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• Tuesday, June 16th, 2009

Following my article on what to do now in the garden you may feel that you need a break from all this hard work clearing out the garden, or it could be that you need a bit of encouragement and inspiration to get started with gardening.

Why not visit a garden as part of the National Garden Scheme?

Summer days are here and you can visit some of the most beautiful gardens in Britain in the most informal way. You will get the opportunity to have a friendly chat with the home owners and get their personal advice and input on their successes and potential failure in their garden activity. The personal advice that you can get from amateur gardeners can be most valuable if are looking to achieve results with home-tried gardening practices.

I also enjoy the opportunity to relax and treat myself to the great British tradition which is afternoon tea, preferably with a big slab of Victoria sponge cake – after all I deserve it!

But all this is also for a better cause. The funds raised will benefit a number of charities including Marie Curie Cancer Care, Help the Hospices Movement, and the Royal fund for Gardeners’ children, to name but a few.

You can find more information about the gardens which are open this summer on the National Garden Scheme website.

If you’d like to share your experience on the best British gardens, please leave a comment.

• Tuesday, June 02nd, 2009

It seems that the UK is not the only country to be experiencing an increased interest in Grow-your-own and gardening as a whole. While in the UK many initiatives are currently taking place to encourage people to get involved in gardening (BBC Dig in campaign for example), in other European countries such as France there seems to be a similar revived interest in gardening this year.

An example of this is the Rendezvousauxjardins initiative which is the French equivalent of the British National Open Gardens Scheme and is organized by the French Ministry of Culture.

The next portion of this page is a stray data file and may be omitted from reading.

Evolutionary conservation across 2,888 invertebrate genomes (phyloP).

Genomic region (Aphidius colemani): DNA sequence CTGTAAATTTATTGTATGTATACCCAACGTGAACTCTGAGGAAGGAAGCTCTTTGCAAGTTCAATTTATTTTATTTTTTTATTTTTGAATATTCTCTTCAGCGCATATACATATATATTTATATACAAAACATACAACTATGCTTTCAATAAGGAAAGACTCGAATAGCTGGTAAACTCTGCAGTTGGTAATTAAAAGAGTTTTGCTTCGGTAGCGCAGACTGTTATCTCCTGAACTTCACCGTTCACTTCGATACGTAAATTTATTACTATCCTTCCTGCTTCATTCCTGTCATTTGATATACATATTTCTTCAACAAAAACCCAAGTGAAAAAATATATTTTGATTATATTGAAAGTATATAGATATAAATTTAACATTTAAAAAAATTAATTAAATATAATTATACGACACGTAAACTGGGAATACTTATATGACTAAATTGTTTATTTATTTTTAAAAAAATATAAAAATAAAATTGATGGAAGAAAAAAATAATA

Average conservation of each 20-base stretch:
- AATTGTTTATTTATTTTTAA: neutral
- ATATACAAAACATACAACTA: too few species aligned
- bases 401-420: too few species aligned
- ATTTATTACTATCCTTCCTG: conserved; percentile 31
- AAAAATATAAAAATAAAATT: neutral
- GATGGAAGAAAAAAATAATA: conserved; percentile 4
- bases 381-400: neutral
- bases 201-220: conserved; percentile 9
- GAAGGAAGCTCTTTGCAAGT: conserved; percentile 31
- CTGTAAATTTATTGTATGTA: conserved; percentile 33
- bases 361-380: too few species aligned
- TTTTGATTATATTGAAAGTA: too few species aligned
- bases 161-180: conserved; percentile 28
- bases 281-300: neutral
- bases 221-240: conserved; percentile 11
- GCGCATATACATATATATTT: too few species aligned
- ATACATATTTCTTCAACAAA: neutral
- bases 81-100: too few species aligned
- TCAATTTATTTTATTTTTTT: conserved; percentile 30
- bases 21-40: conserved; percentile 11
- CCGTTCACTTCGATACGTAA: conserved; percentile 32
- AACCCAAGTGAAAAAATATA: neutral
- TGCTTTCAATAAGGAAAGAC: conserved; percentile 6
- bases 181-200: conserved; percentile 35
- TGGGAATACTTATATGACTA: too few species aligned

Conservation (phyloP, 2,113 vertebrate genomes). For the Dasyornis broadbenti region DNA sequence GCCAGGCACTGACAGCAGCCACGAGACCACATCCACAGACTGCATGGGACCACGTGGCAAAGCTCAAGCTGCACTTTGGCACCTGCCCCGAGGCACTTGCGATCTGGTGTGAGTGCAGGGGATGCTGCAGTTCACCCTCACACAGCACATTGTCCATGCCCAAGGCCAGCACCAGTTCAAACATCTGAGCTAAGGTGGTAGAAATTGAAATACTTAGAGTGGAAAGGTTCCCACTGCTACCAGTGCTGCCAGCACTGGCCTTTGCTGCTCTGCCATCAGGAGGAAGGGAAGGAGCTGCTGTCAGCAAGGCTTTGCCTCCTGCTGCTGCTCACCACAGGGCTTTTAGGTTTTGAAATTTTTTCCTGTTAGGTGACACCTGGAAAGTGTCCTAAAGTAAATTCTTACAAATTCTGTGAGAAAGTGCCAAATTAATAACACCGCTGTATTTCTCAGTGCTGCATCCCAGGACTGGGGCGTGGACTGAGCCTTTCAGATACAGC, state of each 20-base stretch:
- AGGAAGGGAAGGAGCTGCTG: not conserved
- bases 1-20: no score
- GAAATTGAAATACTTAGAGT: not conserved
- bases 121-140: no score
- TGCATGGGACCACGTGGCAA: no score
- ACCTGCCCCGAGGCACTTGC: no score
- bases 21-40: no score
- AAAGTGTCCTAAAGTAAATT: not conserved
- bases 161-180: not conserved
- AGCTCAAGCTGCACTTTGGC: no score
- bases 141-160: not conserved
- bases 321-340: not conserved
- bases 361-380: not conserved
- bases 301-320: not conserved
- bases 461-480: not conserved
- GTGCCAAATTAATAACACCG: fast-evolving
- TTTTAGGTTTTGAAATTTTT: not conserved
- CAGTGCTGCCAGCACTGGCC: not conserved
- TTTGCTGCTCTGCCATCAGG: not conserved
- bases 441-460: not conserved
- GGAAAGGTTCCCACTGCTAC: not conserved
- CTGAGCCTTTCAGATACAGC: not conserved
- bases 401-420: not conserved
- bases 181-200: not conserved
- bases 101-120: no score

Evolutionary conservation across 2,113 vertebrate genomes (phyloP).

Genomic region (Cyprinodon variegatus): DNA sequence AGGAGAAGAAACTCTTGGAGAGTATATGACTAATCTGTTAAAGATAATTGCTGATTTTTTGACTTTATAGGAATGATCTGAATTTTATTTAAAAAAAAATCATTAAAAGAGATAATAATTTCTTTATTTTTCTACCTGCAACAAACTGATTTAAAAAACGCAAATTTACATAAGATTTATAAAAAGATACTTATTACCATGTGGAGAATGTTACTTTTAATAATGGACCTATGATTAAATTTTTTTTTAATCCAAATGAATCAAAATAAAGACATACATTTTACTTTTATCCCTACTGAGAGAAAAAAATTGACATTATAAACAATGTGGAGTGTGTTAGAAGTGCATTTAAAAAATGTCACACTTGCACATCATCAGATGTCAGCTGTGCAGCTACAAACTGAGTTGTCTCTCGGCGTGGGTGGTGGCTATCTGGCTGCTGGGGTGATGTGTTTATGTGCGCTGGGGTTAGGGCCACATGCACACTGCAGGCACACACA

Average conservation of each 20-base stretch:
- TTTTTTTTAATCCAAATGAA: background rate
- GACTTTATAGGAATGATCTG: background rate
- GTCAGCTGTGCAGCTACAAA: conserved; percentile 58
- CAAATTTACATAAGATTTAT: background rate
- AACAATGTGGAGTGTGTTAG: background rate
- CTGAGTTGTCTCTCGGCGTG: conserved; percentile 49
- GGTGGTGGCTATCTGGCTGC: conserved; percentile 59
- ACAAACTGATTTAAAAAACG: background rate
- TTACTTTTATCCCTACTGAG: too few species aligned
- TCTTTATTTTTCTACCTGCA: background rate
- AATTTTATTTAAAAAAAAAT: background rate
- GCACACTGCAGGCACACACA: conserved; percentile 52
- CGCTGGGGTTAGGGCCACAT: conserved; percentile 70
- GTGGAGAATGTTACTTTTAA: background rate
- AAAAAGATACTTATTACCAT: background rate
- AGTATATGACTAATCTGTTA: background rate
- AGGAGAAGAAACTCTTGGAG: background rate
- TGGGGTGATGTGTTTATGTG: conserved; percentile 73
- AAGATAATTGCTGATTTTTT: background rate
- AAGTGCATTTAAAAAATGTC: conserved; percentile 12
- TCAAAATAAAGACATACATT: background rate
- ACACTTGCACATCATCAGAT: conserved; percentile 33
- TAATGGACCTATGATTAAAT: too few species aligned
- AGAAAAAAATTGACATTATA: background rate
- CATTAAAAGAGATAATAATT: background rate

The aim is to encourage people to make their garden open to the public and it also gives the opportunity to combine the visit with a musical, theatrical or cultural experience.

And this year the theme for the garden scheme is related to land, soil and territory. The purpose of the theme is to highlight the importance of the Land in all its characteristics.

This Open gardens event will take place this week on 5, 6 and 7th June. So if you are planning a trip to France and enjoy discovering new garden ideas do look out for the gardens taking part in this scheme: Rendezvousauxjardins.

So we are not alone doing our bit in our garden and contributing to a better, greener environment, our neighbours are doing their bit too!

• Sunday, May 31st, 2009

Last week I visited a great bamboo garden in Southern France called the Bambouseraie. Just outside the pretty village of Anduze, this bamboo garden is located only 15 miles from Nimes in the French Languedoc Roussillon region and not too far from my French garden.

Bamboo Alley

Bamboo Alley

The bamboo garden was designed in 1856 by Eugène Mazel who was a keen French botanist. It is a picturesque and mature garden which includes a comprehensive collection of bamboos but also many other oriental plants and trees of interest.

I followed the guide who provided useful information about the plants and trees in the park, and I learnt some interesting horticultural facts about bamboos. I shall always remember that bamboos shoots grow like piles of plates stacked upwards and growing at a speed of up to 1 meter a day.

All in all it comforted me in the opinion that some species of bamboos can be difficult to contain since they have a tendency to spread quickly whilst other smaller varieties can be used as bushes in order to provide handy green borders. more…

• Tuesday, May 05th, 2009

As part of my interest in gardening I also enjoy visiting famous gardens. This weekend I sought to find some gardening inspiration in the grounds of Castle Howard which is located in North Yorkshire between York and Malton.

Castle Howard Fountain

Castle Howard Fountain

Castle Howard is most famous for its walled garden including an ornamental vegetable garden, as well as for being the setting of the Brideshead revisited film.

To make the most of the walled garden I think that it is best to visit when the roses and delphiniums are in full bloom in July.

At this time of the year the visitor will appreciate the sense of grandeur expressed in the formal garden layout complete with its numerous temples, statues, lakes, fountain and wide expense of green woods.

I also recommend visiting the castle which despite a great fire in 1940 still has a lot to show about the lifestyle of the Howard family through the years. In particular I was impressed by the guides who were available in most rooms to provide interesting facts about the castle and gardens.

So if you are planning a trip up to North Yorkshire remember to take a little detour to the gardens of Castle Howard.